Did you know that baseball and basketball have the highest incidence of sports-related dental injuries in children ages 7-17 than any other sport?
Mouthguards are not required for participation in these sports, even though the National Federation of State High School Association’s Sports Medicine Advisory Committee recommends that athletes should wear a mouthguard if playing a sport with a bat, ball or stick.
How Mouthguards Work
Before high school football players were required to wear mouthguards and facemasks, 50% of players’ injuries were oral-facial. Now they represent less than 1% of injuries. This is because a mouthguard helps absorb the shock from a blow to the face that might otherwise result in an injury to the mouth or jaw. It can limit the risk for chipped or broken teeth, internal damage to a tooth, tooth loss, and even a broken jaw. A mouthguard also can protect the soft tissues of your cheek lining, tongue, and lips.
Choosing a Mouthguard
Ideally, a mouthguard should be protective, comfortable, resilient, tear resistant, odorless, tasteless, not bulky, cause minimal interference with speaking and breathing, and have excellent retention. There are three basic types of mouthguards available:
- Stock mouthguards are relatively inexpensive and have a pre-formed shape. But since the fit can’t be adjusted, they’re less effective than a fitted option. And, sometimes they don’t stay in place, which may cause impediments in breathing and speech.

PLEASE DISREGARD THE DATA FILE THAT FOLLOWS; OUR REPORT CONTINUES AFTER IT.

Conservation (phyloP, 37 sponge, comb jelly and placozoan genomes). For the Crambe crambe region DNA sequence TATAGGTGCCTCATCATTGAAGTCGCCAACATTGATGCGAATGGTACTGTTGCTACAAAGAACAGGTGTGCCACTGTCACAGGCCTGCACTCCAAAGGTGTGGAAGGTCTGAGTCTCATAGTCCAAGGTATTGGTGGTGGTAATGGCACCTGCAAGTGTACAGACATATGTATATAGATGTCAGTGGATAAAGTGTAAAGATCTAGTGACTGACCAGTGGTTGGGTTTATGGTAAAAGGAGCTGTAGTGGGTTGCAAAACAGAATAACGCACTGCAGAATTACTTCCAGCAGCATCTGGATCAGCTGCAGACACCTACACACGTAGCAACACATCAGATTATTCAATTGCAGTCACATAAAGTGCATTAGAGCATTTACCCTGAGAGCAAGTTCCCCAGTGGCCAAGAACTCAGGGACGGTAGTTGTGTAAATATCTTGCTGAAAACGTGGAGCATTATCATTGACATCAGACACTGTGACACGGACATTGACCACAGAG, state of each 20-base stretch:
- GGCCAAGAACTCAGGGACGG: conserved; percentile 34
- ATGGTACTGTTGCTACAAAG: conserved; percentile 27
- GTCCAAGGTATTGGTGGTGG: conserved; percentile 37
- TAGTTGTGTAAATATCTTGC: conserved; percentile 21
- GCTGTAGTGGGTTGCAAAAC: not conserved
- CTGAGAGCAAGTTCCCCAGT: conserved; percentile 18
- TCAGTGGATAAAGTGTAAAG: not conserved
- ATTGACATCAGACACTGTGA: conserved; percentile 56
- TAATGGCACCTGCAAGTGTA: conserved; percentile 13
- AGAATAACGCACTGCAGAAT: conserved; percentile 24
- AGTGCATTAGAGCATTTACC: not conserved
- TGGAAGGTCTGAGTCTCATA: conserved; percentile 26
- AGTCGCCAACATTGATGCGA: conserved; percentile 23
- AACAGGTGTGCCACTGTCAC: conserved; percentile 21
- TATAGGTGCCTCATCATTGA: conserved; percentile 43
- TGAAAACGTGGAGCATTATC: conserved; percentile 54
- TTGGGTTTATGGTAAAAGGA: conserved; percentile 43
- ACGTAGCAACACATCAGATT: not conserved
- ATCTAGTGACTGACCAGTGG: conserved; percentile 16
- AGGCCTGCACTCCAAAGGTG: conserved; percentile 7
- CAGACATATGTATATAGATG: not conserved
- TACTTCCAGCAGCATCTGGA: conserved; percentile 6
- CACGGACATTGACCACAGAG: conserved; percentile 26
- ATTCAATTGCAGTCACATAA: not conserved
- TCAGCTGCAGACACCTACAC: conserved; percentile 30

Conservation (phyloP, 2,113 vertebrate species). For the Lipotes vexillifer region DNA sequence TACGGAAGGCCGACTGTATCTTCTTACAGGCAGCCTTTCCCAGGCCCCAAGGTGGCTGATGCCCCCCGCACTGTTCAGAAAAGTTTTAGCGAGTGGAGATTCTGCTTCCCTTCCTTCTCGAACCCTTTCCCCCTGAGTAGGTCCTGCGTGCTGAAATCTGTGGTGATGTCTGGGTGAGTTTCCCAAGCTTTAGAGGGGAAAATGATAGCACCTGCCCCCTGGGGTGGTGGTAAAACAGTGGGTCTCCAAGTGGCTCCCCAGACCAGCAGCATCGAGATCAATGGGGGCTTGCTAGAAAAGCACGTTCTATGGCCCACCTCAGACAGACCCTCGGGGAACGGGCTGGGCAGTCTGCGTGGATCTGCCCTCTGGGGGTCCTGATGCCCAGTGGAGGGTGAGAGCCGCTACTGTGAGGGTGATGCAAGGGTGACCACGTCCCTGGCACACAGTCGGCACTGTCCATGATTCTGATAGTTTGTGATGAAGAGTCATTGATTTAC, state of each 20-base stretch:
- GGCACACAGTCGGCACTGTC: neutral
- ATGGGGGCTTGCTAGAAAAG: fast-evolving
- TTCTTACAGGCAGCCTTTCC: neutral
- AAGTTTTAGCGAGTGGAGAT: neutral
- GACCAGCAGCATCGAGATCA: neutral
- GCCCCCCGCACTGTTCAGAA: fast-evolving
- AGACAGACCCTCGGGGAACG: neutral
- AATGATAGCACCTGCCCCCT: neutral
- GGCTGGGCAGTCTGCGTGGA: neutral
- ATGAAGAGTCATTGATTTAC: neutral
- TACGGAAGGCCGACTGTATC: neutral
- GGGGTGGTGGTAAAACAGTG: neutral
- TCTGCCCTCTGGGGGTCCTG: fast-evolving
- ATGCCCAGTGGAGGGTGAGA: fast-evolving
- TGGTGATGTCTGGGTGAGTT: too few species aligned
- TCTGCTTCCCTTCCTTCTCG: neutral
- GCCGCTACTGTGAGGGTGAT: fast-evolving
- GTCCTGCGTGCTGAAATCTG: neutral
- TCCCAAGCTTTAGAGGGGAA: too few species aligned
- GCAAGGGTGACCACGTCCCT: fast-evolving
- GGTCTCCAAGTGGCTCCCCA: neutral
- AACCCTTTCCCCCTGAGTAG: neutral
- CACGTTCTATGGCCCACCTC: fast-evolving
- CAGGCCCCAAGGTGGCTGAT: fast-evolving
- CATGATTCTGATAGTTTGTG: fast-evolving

- Boil-and-bite mouthguards can be purchased at many sporting goods stores and can be molded to the individual’s mouth, usually by boiling the mouthguard in hot water to soften the plastic.
- Custom-made mouthguards are considered the best option. Since your dentist makes them from a mold of your teeth, they fit tightly and correctly. Although a custom mouthguard is the most expensive option available, it’s a solid investment when compared with the thousands of dollars in dental work it can take to replace a lost tooth.
Wear Mouthguards During Practice & Games
Although mouthguards are only mandatory for some youth sports, such as ice hockey, football and lacrosse, dental professionals recommend they be worn for all athletic activities where there is a strong potential for contact with other participants or hard surfaces. This includes baseball, basketball, bicycling, boxing, gymnastics, martial arts, skate boarding, soccer, softball, surfing, volleyball, water polo and wrestling.
It’s also important for young athletes to get in the habit of wearing mouthguards whenever they participate in sports. According to Safe Kids USA, most organized sports-related injuries occur during practice rather than games.
Looking for more information on mouthguards and sports? Check out these links: